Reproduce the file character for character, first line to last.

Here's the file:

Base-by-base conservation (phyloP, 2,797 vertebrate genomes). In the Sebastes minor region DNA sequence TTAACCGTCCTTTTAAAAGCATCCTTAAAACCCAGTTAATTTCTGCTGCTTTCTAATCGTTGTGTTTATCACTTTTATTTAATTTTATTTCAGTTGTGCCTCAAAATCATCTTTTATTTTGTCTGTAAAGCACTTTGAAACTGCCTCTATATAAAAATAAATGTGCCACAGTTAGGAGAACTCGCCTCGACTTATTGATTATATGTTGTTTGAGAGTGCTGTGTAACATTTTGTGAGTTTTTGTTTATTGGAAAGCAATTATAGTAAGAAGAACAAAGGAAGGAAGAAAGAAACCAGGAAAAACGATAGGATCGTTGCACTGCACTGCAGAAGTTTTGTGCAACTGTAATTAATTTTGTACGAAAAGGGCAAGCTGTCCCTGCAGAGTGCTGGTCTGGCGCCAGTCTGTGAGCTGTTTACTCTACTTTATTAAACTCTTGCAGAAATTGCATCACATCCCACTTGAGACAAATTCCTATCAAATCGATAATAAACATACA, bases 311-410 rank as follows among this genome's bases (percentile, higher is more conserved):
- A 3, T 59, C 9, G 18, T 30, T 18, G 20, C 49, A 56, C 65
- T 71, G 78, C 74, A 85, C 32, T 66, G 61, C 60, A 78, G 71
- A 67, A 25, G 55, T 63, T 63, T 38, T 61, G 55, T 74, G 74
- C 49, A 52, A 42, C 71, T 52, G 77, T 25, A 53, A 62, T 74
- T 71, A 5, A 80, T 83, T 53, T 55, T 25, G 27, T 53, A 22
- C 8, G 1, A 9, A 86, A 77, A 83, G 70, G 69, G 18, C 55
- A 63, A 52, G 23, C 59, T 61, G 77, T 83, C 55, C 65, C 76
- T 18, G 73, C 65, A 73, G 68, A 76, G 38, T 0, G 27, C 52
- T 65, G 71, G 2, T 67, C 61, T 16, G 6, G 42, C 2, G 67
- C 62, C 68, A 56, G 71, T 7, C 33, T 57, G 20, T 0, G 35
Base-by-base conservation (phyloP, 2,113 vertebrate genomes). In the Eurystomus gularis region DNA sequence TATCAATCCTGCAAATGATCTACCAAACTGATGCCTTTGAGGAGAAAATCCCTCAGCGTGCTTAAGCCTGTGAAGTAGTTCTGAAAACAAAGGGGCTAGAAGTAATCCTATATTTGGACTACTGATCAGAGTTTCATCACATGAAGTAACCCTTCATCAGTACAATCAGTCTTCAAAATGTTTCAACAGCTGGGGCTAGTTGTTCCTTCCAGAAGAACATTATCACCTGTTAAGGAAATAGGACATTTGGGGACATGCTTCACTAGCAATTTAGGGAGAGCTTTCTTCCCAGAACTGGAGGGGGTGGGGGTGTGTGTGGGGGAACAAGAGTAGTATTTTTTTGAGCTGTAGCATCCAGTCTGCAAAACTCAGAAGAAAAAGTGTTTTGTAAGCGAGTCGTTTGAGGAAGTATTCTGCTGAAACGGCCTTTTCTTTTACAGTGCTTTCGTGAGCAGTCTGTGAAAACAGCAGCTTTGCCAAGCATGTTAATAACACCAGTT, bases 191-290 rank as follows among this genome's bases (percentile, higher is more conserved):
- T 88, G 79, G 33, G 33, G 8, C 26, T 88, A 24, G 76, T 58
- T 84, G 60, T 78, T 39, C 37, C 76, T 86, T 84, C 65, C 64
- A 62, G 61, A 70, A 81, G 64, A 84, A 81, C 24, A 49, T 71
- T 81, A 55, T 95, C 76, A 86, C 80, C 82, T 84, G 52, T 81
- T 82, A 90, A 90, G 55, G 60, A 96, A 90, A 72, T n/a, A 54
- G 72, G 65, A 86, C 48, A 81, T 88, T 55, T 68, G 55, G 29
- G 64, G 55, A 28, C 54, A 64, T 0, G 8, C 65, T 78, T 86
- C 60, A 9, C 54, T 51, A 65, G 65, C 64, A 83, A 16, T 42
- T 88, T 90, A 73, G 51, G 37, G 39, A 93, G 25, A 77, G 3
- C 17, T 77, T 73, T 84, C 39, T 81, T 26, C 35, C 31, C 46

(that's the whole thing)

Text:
Base-by-base conservation (phyloP, 2,797 vertebrate genomes). In the Sebastes minor region DNA sequence TTAACCGTCCTTTTAAAAGCATCCTTAAAACCCAGTTAATTTCTGCTGCTTTCTAATCGTTGTGTTTATCACTTTTATTTAATTTTATTTCAGTTGTGCCTCAAAATCATCTTTTATTTTGTCTGTAAAGCACTTTGAAACTGCCTCTATATAAAAATAAATGTGCCACAGTTAGGAGAACTCGCCTCGACTTATTGATTATATGTTGTTTGAGAGTGCTGTGTAACATTTTGTGAGTTTTTGTTTATTGGAAAGCAATTATAGTAAGAAGAACAAAGGAAGGAAGAAAGAAACCAGGAAAAACGATAGGATCGTTGCACTGCACTGCAGAAGTTTTGTGCAACTGTAATTAATTTTGTACGAAAAGGGCAAGCTGTCCCTGCAGAGTGCTGGTCTGGCGCCAGTCTGTGAGCTGTTTACTCTACTTTATTAAACTCTTGCAGAAATTGCATCACATCCCACTTGAGACAAATTCCTATCAAATCGATAATAAACATACA, bases 311-410 rank as follows among this genome's bases (percentile, higher is more conserved):
- A 3, T 59, C 9, G 18, T 30, T 18, G 20, C 49, A 56, C 65
- T 71, G 78, C 74, A 85, C 32, T 66, G 61, C 60, A 78, G 71
- A 67, A 25, G 55, T 63, T 63, T 38, T 61, G 55, T 74, G 74
- C 49, A 52, A 42, C 71, T 52, G 77, T 25, A 53, A 62, T 74
- T 71, A 5, A 80, T 83, T 53, T 55, T 25, G 27, T 53, A 22
- C 8, G 1, A 9, A 86, A 77, A 83, G 70, G 69, G 18, C 55
- A 63, A 52, G 23, C 59, T 61, G 77, T 83, C 55, C 65, C 76
- T 18, G 73, C 65, A 73, G 68, A 76, G 38, T 0, G 27, C 52
- T 65, G 71, G 2, T 67, C 61, T 16, G 6, G 42, C 2, G 67
- C 62, C 68, A 56, G 71, T 7, C 33, T 57, G 20, T 0, G 35
Base-by-base conservation (phyloP, 2,113 vertebrate genomes). In the Eurystomus gularis region DNA sequence TATCAATCCTGCAAATGATCTACCAAACTGATGCCTTTGAGGAGAAAATCCCTCAGCGTGCTTAAGCCTGTGAAGTAGTTCTGAAAACAAAGGGGCTAGAAGTAATCCTATATTTGGACTACTGATCAGAGTTTCATCACATGAAGTAACCCTTCATCAGTACAATCAGTCTTCAAAATGTTTCAACAGCTGGGGCTAGTTGTTCCTTCCAGAAGAACATTATCACCTGTTAAGGAAATAGGACATTTGGGGACATGCTTCACTAGCAATTTAGGGAGAGCTTTCTTCCCAGAACTGGAGGGGGTGGGGGTGTGTGTGGGGGAACAAGAGTAGTATTTTTTTGAGCTGTAGCATCCAGTCTGCAAAACTCAGAAGAAAAAGTGTTTTGTAAGCGAGTCGTTTGAGGAAGTATTCTGCTGAAACGGCCTTTTCTTTTACAGTGCTTTCGTGAGCAGTCTGTGAAAACAGCAGCTTTGCCAAGCATGTTAATAACACCAGTT, bases 191-290 rank as follows among this genome's bases (percentile, higher is more conserved):
- T 88, G 79, G 33, G 33, G 8, C 26, T 88, A 24, G 76, T 58
- T 84, G 60, T 78, T 39, C 37, C 76, T 86, T 84, C 65, C 64
- A 62, G 61, A 70, A 81, G 64, A 84, A 81, C 24, A 49, T 71
- T 81, A 55, T 95, C 76, A 86, C 80, C 82, T 84, G 52, T 81
- T 82, A 90, A 90, G 55, G 60, A 96, A 90, A 72, T n/a, A 54
- G 72, G 65, A 86, C 48, A 81, T 88, T 55, T 68, G 55, G 29
- G 64, G 55, A 28, C 54, A 64, T 0, G 8, C 65, T 78, T 86
- C 60, A 9, C 54, T 51, A 65, G 65, C 64, A 83, A 16, T 42
- T 88, T 90, A 73, G 51, G 37, G 39, A 93, G 25, A 77, G 3
- C 17, T 77, T 73, T 84, C 39, T 81, T 26, C 35, C 31, C 46